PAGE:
Sunday, February 24, 2008

President of Shell Speaks

My school often gives me the opportunity to attend speakers from various backgrounds, covering many topics. Mr. Hoffmeister, President of Shell Oil, conducted a fifty-city tour across the US. He stopped by Columbia, SC to speak to the public (if you were willing to pay $25) and to the students at the Moore School of Business. His opening remarks were characterized as "provocative." He said this word several times and some of his remarks were. Best of all, the words he spoke came from an educated voice. It was clear that no one caught him off guard with their questions, but his responses were candid and very unpolitician-like. However, I did catch him saying to his assistant afterwards in the lobby that we were much better with our questions than Texas A&M. Go Cocks!!

I think it is becoming more important for corporations to interact with the public to gain support and educate the consumer. Many people would be appalled for working for a oil giant like Shell, but in reality, this company and other like it are leading the way for alternative fuel technologies. This tour hopefully changed some peoples minds about Shell and the oil industry.

I will admit that I am not the most knowledgeable about where my oil comes from and how it gets to me. I have gotten the chain emails saying that purchasing from one gas station will affect their profits and then the company will crumble to our will, thus bringing prices down. Of course, this doesn't work. I know that the US is currently dependent on foreign oil, but I don't think the World will be running out of oil in the next 50 years either. I also don't worry about global warming too much. I know that we will discover ways to cope with these problems.

What do I think? I actually agree with Mr. Hoffmeister and most of what he is saying (but not all of it). He says that the US consumer does not have a good education around energy. He says that the US has no strategy for the future of energy. He states that this is a problem for national security. He says that we are at the peak production for our current reserves of cheap and readily available oil. Also, he states that the US is hurting the poor and providing a social injustice by prohibiting its own oil production on federal lands.

It is this last point that I disagree with most. This is due to the fact that the amount extracted from these reserves will only equal to a few years supply for the World and will not have a great effect on prices or supply in the long run. Not to mention the possibility of the destruction of pristine habitats. It is hard to think that no oil will drip into the land surrounding the drilling platforms and pipes. Perhaps it is so small, that the habitat won't be affected by it, but to say that none will be introduced is a bit hard to believe.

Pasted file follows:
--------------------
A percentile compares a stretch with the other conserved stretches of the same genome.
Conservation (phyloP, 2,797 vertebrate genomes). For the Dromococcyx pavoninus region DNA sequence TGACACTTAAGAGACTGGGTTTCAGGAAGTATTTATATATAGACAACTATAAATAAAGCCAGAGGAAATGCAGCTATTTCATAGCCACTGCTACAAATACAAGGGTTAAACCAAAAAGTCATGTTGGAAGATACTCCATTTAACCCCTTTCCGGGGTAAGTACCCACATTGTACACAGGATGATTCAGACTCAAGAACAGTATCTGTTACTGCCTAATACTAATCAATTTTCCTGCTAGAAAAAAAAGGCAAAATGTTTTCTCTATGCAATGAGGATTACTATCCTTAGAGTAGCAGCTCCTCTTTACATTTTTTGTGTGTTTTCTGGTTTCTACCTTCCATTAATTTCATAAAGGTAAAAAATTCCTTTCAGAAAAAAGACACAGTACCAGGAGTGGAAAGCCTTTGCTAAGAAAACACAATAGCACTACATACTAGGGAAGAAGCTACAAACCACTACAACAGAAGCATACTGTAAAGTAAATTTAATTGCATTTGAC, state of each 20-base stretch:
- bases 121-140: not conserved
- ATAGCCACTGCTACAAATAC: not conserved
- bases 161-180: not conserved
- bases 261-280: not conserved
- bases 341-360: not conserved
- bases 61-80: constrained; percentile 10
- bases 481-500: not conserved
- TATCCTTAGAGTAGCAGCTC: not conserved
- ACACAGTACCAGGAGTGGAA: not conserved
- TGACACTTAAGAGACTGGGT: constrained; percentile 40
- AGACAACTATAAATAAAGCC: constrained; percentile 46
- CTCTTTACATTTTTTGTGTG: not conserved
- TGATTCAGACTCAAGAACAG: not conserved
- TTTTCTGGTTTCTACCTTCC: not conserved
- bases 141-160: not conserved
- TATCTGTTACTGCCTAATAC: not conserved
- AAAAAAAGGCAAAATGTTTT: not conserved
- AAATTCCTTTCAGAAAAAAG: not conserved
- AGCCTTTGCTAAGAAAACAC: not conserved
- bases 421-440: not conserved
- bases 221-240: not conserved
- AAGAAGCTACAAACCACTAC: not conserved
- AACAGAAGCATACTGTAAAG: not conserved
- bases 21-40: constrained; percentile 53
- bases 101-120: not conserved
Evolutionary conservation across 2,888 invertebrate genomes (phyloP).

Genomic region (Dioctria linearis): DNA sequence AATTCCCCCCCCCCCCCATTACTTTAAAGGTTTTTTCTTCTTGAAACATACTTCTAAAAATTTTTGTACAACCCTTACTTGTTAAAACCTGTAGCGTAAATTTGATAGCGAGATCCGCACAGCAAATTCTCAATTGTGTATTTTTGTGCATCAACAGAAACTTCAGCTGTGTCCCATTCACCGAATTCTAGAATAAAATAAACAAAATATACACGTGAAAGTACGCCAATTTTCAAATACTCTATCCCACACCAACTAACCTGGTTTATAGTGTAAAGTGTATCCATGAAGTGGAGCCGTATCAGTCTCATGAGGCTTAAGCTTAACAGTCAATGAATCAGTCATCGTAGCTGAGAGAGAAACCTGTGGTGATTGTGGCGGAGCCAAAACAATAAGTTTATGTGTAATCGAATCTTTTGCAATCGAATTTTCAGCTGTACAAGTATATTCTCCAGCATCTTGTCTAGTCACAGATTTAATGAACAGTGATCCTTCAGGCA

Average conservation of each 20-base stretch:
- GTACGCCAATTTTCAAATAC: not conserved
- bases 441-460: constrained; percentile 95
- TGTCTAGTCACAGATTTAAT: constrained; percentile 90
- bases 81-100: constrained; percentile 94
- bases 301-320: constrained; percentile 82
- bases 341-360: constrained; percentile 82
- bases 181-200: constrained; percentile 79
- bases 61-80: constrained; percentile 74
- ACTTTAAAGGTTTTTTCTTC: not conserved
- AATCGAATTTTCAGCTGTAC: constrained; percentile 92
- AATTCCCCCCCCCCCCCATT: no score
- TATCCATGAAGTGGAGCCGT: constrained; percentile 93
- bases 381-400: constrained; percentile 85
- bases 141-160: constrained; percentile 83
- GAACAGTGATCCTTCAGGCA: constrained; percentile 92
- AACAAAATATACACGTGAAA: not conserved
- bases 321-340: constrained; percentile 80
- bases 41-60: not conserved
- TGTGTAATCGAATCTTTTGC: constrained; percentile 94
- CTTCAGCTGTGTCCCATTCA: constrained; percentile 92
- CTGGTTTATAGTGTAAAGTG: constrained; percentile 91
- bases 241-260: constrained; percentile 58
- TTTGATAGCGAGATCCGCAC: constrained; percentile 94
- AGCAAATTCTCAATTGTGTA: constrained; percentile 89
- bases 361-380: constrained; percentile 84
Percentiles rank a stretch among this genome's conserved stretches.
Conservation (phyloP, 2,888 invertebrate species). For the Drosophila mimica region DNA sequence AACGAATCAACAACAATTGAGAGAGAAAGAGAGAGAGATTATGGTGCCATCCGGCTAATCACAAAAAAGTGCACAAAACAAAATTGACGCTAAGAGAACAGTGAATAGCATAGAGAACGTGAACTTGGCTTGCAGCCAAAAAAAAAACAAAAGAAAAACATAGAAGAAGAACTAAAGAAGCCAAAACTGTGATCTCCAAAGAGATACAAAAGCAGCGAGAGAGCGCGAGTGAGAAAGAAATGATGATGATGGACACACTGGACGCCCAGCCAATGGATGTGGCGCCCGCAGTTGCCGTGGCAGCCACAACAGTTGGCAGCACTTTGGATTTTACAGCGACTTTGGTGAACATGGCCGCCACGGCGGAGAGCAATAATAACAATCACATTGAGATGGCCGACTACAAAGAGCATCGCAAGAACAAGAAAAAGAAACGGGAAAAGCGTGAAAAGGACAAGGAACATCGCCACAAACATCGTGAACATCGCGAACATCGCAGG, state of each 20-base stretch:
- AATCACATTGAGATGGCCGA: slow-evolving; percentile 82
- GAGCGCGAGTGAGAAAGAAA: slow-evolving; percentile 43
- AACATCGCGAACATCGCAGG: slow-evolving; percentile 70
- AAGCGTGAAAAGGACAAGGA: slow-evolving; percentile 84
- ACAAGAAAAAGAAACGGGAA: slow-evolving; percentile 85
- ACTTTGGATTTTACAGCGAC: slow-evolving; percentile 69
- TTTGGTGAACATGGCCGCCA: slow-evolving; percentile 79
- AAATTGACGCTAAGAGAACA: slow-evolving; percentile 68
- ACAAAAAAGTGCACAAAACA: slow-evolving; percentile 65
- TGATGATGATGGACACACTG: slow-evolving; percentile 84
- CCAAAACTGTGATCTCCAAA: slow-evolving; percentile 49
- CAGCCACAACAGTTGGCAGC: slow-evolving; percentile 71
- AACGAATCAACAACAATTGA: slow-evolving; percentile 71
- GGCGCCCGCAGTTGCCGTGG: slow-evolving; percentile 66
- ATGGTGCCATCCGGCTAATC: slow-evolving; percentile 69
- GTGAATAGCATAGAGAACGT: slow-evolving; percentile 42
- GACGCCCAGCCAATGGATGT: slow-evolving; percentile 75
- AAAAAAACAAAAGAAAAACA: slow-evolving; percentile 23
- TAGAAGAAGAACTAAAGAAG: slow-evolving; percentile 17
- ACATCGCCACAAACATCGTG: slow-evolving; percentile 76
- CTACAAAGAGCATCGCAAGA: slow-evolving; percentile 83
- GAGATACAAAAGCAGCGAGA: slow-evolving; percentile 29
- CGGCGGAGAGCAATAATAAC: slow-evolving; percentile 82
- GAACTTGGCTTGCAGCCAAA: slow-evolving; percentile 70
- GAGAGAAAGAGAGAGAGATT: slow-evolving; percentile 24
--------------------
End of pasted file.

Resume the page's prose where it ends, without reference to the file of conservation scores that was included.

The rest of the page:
As for the other statements, something should be done. Should it be the US that develops a strategy for energy consumption? Should we lead this World in this initiative? Is our national security actually threatened by increasingly common blackouts and the importation of foreign oil? I say yes and no. Producing domestically in the name of security seems a bit fishy. We and every other country in the World is not self sufficient. Therefore, trade is a must.

I do like how optimistic Mr. Hoffmeister is and I am right there with him. I think the World is going to see some awesome changes in the next few decades as we shift to alternative forms of energy. Also, I think Shell will continue to be a major player in the energy market. The company currently has the 3rd largest revenue of any corporation, but its profits are only a little above 7% of revenues at the end of the day. This is not considered fast growth by wallstreet and if I was a shareholder I would be demanding more. Since oil is a commodity and is not made a public good like water, prices are subject to wild fluctuations due to consumer perception and many other factors. Until other sources of energy are readily adopted and implemented, the price increases we see at the pump will continue. If it makes you feel any better, Europeans are paying close to $8/gallon at the pump at the moment. Will Americans pay this much? Would you pay this much? Europeans approve increases in gas taxes readily and the US hasn't had one since the Clinton administration and it only passed because of his popularity.

Lastly, Mr. Hoffmeister stated that the World will never run out of oil. Can you believe that? The media would have us believe differently, but I agree most strongly with this statement. The World has other sources of oil all over. At the moment it is too expensive to harvest these reserves. I am hoping that the World will change its ways and learn before we start eating away at these enormous reserves. Until then, I will continue to do my part by biking everywhere that is within a couple of miles of my home, recycling, and just being conscious of my purchase choices. Hopefully you will too.

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